I guess not, because we get the surprise on the encounter in the next room. It's a sea hag with a small cadre of ghouls and we walked in just as she was interrogating a Druid. I drop a turn undead that catches all the ghouls. The DM doesn't know how turning works, since this is a dead end (end of the line, linear dungeon!) and they can't run away, I suggest that they just cower.

With the rest of the surprise round, we pounce on the sea hag. Her only offense is to cast a gaze upon the Ranger, causing him to be dazed for 3 days. Nifty trick. But at this point it is a DOINK, 3-1 we drop her pretty fast. The Bard sang, the Ranger tried to fire his bow, the Sorcerer casted some spells, and the Fighter/Cleric actually went in there for the hacking.

We rescue the Druid who is able to work some levers in this room to stop the water flow (?). Unfortunately, this unleashes the torrent of PLOT EXPOSITION. Long story short, Josh's character helped this Necromancer create the plague along with this Druid, his visions were his memory slowly coming back. Yawn. We get the full tactical layout of the bad guy's abilities and current whereabouts, setting the stage for the next adventure.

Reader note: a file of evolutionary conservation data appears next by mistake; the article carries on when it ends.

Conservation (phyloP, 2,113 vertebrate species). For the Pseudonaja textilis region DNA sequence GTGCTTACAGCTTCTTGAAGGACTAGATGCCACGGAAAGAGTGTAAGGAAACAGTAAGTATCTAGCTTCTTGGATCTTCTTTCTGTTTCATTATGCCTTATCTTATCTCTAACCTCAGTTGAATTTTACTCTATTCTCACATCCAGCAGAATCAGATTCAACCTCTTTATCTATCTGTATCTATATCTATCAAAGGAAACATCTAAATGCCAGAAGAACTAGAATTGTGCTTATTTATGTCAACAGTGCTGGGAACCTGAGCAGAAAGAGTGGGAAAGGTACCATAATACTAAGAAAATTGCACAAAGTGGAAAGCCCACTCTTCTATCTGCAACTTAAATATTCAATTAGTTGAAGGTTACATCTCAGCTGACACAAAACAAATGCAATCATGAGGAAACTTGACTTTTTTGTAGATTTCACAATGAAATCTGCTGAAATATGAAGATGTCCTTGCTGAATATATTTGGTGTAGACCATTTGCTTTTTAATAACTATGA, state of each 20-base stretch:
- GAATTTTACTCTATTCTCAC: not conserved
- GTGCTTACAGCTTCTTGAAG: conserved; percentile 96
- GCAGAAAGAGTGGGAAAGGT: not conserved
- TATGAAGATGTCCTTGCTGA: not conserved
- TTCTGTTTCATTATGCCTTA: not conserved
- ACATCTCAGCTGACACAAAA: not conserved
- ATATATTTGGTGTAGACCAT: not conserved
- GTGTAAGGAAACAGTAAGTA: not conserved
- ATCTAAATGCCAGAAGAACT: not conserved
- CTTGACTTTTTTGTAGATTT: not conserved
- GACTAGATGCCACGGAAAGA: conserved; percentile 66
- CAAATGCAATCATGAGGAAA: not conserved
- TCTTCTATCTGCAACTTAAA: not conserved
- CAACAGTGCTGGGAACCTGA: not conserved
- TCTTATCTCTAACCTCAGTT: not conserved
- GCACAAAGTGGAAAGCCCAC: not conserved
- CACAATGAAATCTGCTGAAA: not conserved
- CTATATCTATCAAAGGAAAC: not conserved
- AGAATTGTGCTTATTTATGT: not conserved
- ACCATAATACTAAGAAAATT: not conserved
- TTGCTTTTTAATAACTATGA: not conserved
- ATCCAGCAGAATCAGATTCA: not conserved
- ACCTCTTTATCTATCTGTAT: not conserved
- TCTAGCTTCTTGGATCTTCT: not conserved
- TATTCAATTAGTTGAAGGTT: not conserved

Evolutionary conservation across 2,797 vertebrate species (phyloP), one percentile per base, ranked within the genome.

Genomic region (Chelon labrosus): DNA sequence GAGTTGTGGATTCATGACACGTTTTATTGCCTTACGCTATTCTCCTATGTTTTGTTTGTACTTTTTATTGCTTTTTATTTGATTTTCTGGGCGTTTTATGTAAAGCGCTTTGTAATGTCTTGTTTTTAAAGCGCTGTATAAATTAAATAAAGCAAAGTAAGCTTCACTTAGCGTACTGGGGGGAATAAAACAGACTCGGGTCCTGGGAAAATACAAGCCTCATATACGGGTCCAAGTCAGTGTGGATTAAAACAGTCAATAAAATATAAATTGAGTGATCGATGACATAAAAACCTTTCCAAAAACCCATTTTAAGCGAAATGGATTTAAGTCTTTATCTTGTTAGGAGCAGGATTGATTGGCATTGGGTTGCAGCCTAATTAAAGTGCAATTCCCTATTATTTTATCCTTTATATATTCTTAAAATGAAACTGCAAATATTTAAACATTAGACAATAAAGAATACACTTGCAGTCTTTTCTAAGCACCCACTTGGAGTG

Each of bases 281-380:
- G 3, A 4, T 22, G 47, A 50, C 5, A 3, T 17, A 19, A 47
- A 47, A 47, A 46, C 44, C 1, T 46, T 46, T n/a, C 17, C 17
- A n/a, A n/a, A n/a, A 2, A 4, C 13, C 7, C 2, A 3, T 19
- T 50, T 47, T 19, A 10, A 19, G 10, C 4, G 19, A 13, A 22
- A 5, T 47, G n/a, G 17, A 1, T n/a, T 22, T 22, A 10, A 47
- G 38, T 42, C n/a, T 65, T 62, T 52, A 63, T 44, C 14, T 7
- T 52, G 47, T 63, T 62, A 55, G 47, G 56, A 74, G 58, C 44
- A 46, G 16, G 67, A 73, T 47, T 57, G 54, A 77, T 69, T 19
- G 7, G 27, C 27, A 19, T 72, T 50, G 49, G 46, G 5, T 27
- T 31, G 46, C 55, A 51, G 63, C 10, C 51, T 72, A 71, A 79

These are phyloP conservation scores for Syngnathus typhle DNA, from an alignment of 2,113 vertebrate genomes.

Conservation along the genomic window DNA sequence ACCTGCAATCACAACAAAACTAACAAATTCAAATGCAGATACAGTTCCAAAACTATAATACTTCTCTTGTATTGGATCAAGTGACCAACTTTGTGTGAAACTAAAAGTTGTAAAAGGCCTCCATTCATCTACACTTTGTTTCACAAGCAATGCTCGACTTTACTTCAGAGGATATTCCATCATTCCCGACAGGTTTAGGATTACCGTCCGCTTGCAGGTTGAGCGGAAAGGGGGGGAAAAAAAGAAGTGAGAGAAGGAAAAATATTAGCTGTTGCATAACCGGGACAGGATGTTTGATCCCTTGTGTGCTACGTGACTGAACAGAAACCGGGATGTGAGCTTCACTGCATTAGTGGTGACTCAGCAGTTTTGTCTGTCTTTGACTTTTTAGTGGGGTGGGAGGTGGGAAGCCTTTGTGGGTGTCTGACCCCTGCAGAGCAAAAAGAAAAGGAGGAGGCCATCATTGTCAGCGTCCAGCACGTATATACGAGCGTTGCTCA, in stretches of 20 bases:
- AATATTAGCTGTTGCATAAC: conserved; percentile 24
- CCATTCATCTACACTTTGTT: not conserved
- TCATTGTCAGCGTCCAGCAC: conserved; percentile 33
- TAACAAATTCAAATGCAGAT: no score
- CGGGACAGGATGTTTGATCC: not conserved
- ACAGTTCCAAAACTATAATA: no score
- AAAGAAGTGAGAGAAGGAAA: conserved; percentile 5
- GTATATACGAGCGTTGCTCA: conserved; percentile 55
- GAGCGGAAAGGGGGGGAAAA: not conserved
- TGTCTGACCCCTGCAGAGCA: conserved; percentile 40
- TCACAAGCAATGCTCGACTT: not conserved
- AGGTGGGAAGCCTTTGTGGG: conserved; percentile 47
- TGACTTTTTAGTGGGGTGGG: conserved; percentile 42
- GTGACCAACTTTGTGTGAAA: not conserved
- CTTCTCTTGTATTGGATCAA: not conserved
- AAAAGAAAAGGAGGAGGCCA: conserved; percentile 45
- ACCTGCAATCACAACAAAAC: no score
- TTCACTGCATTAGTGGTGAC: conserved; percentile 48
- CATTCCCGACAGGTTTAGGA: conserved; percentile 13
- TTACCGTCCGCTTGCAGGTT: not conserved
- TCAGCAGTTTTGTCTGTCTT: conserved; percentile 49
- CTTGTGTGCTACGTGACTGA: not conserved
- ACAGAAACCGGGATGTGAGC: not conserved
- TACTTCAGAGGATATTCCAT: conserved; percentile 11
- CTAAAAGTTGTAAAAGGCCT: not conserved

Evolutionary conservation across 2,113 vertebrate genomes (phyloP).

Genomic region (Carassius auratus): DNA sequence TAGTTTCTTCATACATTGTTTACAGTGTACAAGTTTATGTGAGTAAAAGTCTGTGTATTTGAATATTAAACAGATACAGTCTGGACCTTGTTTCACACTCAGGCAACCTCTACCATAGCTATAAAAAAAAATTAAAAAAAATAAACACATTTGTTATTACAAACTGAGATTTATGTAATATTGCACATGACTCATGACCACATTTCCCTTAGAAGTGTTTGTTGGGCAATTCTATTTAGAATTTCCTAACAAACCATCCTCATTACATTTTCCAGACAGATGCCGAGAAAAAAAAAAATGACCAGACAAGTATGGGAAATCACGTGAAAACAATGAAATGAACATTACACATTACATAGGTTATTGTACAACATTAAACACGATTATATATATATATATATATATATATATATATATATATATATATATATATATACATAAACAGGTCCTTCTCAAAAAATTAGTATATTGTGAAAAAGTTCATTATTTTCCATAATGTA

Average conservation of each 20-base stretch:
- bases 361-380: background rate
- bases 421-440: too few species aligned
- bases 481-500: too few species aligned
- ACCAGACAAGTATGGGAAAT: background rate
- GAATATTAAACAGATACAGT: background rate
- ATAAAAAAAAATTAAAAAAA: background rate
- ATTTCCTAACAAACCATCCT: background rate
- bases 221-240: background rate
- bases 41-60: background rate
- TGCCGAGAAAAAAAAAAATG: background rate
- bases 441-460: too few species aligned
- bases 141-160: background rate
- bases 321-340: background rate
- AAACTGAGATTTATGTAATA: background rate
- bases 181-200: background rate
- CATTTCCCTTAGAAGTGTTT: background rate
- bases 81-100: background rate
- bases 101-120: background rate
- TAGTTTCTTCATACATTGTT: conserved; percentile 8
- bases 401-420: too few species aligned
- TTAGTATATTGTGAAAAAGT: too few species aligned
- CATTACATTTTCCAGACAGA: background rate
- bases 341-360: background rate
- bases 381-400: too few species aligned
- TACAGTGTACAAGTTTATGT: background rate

Heading out, all the water is conveniently gone. Just like in good FF7 fashion, after running in a straight line through the dungeon, we beat the big bad guy and advance the plot, then stroll right back out without any to-do. The DM gives out experience, then just tells us to round up so that we all level up. Wow, 1 troll, a half dozen ghouls, and a sea hag gets us all to level 4.

So the second adventure comes to a close and the formula is now readily apparent to me. It's a railroad of epic proportions. That took about 5 hours to run: 2 quick fights (they each lasted only 2 rounds each), a lot of him-hawing over those goofy visions, and infallible plot exposition.

At least the next time we meet, I get a chance to DM.

Wednesday, September 9, 2009

3.5, PC, Session 1, August 9